(Bloomberg) -- MoviePass Inc., the upstart movie-subscription service that threatened to disrupt Hollywood, continues to bewilder the film industry -- and its own customers.
The company brought back its $9.95 “unlimited” plan, which lets subscribers see a new film every day, not long after abandoning the service in favor of a less generous deal.
The revival of the offer marks the latest twist for a mercurial company that is striving for profitability. MoviePass had been criticized for quietly removing the option from its website in April. It replaced the plan with an offer co-sponsored by IHeartRadio that included just a handful of films a month.
“The demand for this unlimited plan is incredible, and we have a clear path to even stronger growth,” MoviePass said in a statement.
MoviePass, backed by tech firm Helios & Matheson Analytics Inc., has been a victim of its own success. After slashing its monthly price below $10 a month in August, the startup’s subscriber ranks soared above 2 million. But along the way it racked up losses and made enemies of some theater chains. MoviePass had hoped that exhibitors would help defray its costs by splitting revenue from tickets and concessions or offering bulk discounts -- a scenario that’s proven elusive.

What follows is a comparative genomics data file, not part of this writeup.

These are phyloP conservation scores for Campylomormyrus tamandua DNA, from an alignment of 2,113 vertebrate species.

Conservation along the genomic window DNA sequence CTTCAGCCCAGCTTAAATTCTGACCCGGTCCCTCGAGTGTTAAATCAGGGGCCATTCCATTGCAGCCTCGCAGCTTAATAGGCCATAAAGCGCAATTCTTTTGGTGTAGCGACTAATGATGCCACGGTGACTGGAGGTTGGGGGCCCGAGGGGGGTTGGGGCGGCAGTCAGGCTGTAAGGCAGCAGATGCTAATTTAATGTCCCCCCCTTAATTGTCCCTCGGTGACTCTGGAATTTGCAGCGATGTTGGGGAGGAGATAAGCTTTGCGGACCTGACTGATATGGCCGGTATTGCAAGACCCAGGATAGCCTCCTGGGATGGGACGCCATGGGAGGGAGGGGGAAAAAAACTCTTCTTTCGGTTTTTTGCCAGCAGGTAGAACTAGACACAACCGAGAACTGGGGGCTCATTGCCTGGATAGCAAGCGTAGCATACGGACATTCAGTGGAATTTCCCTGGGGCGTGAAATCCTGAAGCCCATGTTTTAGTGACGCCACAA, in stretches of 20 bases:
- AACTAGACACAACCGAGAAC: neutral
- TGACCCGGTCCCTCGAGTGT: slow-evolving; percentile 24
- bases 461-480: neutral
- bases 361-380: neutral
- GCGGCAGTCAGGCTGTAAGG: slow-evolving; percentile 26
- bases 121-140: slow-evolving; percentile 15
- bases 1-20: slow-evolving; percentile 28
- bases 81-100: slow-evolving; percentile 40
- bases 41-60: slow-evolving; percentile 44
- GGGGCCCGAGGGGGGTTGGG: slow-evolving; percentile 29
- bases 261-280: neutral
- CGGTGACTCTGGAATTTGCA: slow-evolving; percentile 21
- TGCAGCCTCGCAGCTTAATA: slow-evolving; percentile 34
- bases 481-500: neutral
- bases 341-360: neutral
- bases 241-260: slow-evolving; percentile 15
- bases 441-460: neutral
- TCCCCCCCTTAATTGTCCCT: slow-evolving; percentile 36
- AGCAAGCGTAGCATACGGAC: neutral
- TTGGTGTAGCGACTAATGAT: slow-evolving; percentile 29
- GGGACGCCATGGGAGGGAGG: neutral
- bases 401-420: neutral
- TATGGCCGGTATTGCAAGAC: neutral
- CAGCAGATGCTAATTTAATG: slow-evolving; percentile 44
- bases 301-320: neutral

The average ticket price in the U.S. is over $9, leading theaters like AMC Entertainment to say the offer is unsustainable. MoviePass hopes to eventually fuel revenue by forging partnerships with other companies and selling the customer data that it gathers.
Shareholder Ted Farnsworth said in an interview last week that the company was losing an estimated $12 million to $13 million a month. Farnsworth posits that MoviePass could break even when it reaches 5 million subscribers -- a target he expects it to reach by year-end.
MoviePass’s own auditors, however, have expressed “substantial doubt” about its ability to continue as a going concern.
The company has made other moves that irked customers, including a policy change that prevents subscribers from seeing the same film more than once. That thwarted repeated viewings of “Avengers: Infinity War” and caused an uproar on social media.
MoviePass said the policy “falls within our continued effort to limit fraud on our app and has been effective in doing so in the past.”
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